During their tenure at PrimeSource four of the five Felten Defendants- Felten, Kessler, Kottmeyer, and Sagunsky-signed employment agreements which included non-solicitation and non-competition covenants. Those covenants precluded the Felten Defendants from soliciting PrimeSource customers or working for PrimeSource competitors for 18 months after their PrimeSource employment ended. Specifically, the covenants provided that the employees would not:

[W]ithin a three-hundred (300) mile radius of any (a) distribution center of PrimeSource to which Employee has reported at any time during his or her employment with PrimeSource or (b) sales territory which has been serviced by Employee at any time during his or her employment with PrimeSource:
• Sell or offer for sale any products or services of the type sold or offered by PrimeSource to any customer to whom PrimeSource sold products or provided services or any prospect PrimeSource solicited for business during the two most recently complete calendar years;
• Enter the employ of, or render any services to, any person, firm or business that is engaged in any business competitive with that of PrimeSource, including but not limited to the business of wholesale distributing or selling packaged or bulk nails or screws, collated tools or fasteners, roofing, gypsum, insulation, adhesives, wire products or any other building, building materials or related products and who has sold or offered for sale such products or services during the two most recently completed calendar years[.]

(JX 13 ¶ IV; JX 14 ¶ IV; JX 16 ¶ IV; JX 17 ¶ IV.)

         All five of the Felten Defendants signed agreements including a covenant restricting disclosure of confidential information. Whitehead signed an agreement that explicitly states it “survive[s] any termination of this Agreement or of Employee’s employment” and that defines confidential information as follows:

[A]ll non-public information regarding the (A) businesses, operations, finances and administration of the Company; (B) the systems, know-how and records, products, services, costs, inventions, computer software programs, marketing and sales techniques or programs, methods, methodologies, manuals, lists and other trade secrets heretofore or hereafter acquired, sold, developed, maintained or used by the Company, (C) the nature and terms of the Company’s relationships with its customers, suppliers, lenders, underwriters, vendors, consultants, independent contractors, attorneys, accountants and employees; and (D) annual and monthly budgets, sales margins, compensation statements and all company reports including, but not limited to, the Sales Performance Detail Report, Reports of DC Sales by Salesman and Customer, Sale Type and Product Reports.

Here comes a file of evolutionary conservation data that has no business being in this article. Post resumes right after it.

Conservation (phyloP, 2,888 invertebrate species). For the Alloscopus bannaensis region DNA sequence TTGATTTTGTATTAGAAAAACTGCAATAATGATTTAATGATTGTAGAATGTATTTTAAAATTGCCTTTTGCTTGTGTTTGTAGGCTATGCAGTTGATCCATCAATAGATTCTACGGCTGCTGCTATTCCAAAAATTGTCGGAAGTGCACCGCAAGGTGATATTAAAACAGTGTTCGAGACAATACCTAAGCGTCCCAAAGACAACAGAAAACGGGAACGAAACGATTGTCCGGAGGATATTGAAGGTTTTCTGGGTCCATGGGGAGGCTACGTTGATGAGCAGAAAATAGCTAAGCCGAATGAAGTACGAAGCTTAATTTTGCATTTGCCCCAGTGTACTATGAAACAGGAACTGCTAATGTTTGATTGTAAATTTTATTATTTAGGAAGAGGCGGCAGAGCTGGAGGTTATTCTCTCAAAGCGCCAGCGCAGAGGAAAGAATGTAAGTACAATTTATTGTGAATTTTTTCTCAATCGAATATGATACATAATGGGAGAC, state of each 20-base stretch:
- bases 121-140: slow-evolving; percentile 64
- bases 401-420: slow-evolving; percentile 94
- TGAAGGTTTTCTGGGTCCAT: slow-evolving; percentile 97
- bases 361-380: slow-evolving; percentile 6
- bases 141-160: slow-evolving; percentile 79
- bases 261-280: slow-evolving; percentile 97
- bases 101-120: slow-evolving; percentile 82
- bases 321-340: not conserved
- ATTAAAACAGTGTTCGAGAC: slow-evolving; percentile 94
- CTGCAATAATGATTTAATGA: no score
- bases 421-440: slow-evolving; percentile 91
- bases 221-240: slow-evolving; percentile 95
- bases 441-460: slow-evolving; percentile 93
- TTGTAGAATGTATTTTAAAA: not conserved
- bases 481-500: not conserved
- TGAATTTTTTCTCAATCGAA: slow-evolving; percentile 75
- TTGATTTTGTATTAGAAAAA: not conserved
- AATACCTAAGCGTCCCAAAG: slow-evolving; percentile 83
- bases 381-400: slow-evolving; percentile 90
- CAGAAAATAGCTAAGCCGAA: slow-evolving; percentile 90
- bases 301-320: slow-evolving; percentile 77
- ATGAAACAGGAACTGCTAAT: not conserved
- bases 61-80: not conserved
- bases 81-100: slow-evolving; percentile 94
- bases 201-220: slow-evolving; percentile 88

(JX 15 ¶¶ 1, 5.) The remaining Felten Defendants signed nondisclosure agreements that do not have an explicit termination date, and that define confidential information as:

[A]ll information not otherwise generally known to the public relating to each of (A) the financial condition, businesses and interests of PrimeSource, (B) the systems, know-how and records, products, services, costs, inventions, computer software programs, marketing and sales techniques and programs, methods, methodologies, manuals, customer, price, and other lists, business plans and other trade secrets acquired or maintained by PrimeSource, and (C) the nature and terms of PrimeSource’s relationships with its customers, suppliers, lenders, vendors, consultants and employees[.]

(JX 13 ¶ II; JX 14 ¶ II; JX 16 ¶ II; JX 17 ¶ II.)

         D. David Fishbein’s and Furio’s Post-PrimeSource Activities

         In August 2015, after PrimeSource fired David Fishbein and Furio but before they signed severance agreements, the two had a conversation with Huttig CEO Jon Vrabely about the possibility of entering an arrangement whereby they would become employed by Huttig after their non-compete covenants expired. (Tr. 1136-37, 1426, 1536.) On December 9, 2015, both Fishbeins, Furio, and Huttig entered into what the parties refer to as the “Letter Agreement.” (JX 18.) The Letter Agreement provided that upon the termination of their respective non-compete periods, David Fishbein and Furio would become employed by Huttig, and Kenneth Fishbein would work as a consultant to Huttig, to help the company expand its Huttig-Grip brand to a national scale. (Id.; Tr. 383.) Although during his hearing testimony David Fishbein characterized the agreement as just requiring him to “show up and go through this process of getting to know” Huttig upon the expiration of his non-compete, (Tr. 1429), attached as exhibits to the signed Letter Agreement were proposed employment and consulting agreements, including salary terms. (JX 18, Exs. A and B.) The Letter Agreement also included a one-million dollar break-up fee, meaning that if Furio, the Fishbeins, or Huttig failed to execute the employment or consulting agreements, the non-signing party would pay one million dollars to the other. (Tr. 1438.)